Proposal 1 – Leading the way on international standards

9 November 2019

UK to take a leading position in defining international interoperability standards.

The interoperability needed to give consumers convenience and choice will only be achieved if common design approaches are adopted across the EV sector. Against this ambition, it is important to recognise that EV charging is an evolving marketplace where technical innovation is to be encouraged. Premature standardisation can have a dampening effect on this innovation. Proposals have been developed that seek to balance these objectives, with greater market freedom earlier but a clear direction of travel that the development of appropriate standards, combined with market forces, will lead to greater interoperability sufficiently quickly. It follows that Government should encourage industry to move towards interoperability in the short-term whilst monitoring developments with a view to intervening if interoperability is not delivered by industry.

Government should work with industry to encourage the adoption of common international ‘whole-system’ standards to cover all aspects of EV charging (cyber security and grid security are discussed in Proposal 2), whilst allowing companies to go their own way, if needed, for new services that are beyond current standards. Given the wide range of industry stakeholders who will benefit from this process, a coordination body should be identified by government and industry to oversee the proposed review. This work has been started by BEIS and OLEV who have sponsored the development by the BSI of two Publicly Available Specifications (PAS) to cover Energy Smart Appliances (ESAs) [25] and Demand Side Response (DSR) [26] .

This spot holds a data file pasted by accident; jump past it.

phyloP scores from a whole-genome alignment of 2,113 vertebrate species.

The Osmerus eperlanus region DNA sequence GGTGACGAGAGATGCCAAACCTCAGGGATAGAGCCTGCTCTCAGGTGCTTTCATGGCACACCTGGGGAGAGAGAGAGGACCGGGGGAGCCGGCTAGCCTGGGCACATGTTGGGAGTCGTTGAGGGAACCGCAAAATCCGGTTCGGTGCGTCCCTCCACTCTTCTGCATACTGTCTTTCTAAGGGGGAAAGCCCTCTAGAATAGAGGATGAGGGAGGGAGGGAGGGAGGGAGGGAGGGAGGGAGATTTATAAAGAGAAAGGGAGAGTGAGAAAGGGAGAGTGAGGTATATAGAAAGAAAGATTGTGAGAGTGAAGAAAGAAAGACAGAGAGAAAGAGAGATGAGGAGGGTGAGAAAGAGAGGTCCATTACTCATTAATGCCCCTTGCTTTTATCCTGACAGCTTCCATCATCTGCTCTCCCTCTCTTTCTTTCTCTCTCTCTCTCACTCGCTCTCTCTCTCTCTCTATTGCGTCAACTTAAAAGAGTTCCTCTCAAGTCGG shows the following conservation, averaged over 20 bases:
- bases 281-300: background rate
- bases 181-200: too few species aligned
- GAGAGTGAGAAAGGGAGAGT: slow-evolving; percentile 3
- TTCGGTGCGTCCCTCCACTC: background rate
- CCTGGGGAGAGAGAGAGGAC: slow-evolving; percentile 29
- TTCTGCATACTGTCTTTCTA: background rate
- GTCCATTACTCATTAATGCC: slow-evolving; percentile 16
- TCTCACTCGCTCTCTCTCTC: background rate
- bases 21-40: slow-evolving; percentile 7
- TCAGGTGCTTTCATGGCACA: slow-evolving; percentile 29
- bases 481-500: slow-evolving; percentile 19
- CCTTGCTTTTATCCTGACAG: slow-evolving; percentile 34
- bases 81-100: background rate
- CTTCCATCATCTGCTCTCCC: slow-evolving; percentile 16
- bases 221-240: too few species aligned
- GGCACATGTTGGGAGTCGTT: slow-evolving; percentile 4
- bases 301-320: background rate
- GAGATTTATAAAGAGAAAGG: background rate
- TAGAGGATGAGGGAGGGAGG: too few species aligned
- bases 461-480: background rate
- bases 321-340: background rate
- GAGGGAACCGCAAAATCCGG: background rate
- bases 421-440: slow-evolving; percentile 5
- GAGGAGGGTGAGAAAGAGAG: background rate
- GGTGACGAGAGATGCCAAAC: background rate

It is proposed that Government should:

  • In collaboration with industry, establish a body to coordinate their involvement in agreeing the adoption of international and open standards as the basis of EV charging based on the outcome of PAS 1878 and PAS 1879;
  • Support interoperability between all EVs and chargepoints, including internationally;
  • Support interrogation and control of public chargepoints by legitimate 3rd parties;
  • Protect consumers through transactional traceability;
  • Mitigate whole-system risks by designing robust approaches to data sharing, automation and fault diagnostics, across all industry stakeholders;
  • Refrain from mandating specific choices of standards in the immediate future in order to allow innovation in technology and commercial offerings to deliver consumer benefit; 
  • Encourage the development of common standards that will enable the remote change of a smart chargepoint operator; and
  • Retain an agreed level of ‘smart’ performance in the event of loss of communications or if the chargepoint operator ceases to support the chargepoint.

By no later than 2025 industry must have reached convergence on a preferred set of standards that meet interoperability requirements across the EV charging infrastructure. Government must intervene if this is not achieved. Government and industry should, as a matter of urgency, review, define and propose international standards for communications, data and security protocols in order to meet this goal. 

To support this work government should establish a body with industry to coordinate the involvement of industry stakeholders. 

 

The Electric Vehicle Energy Taskforce

The Electric Vehicle Energy Taskforce

20 November 2020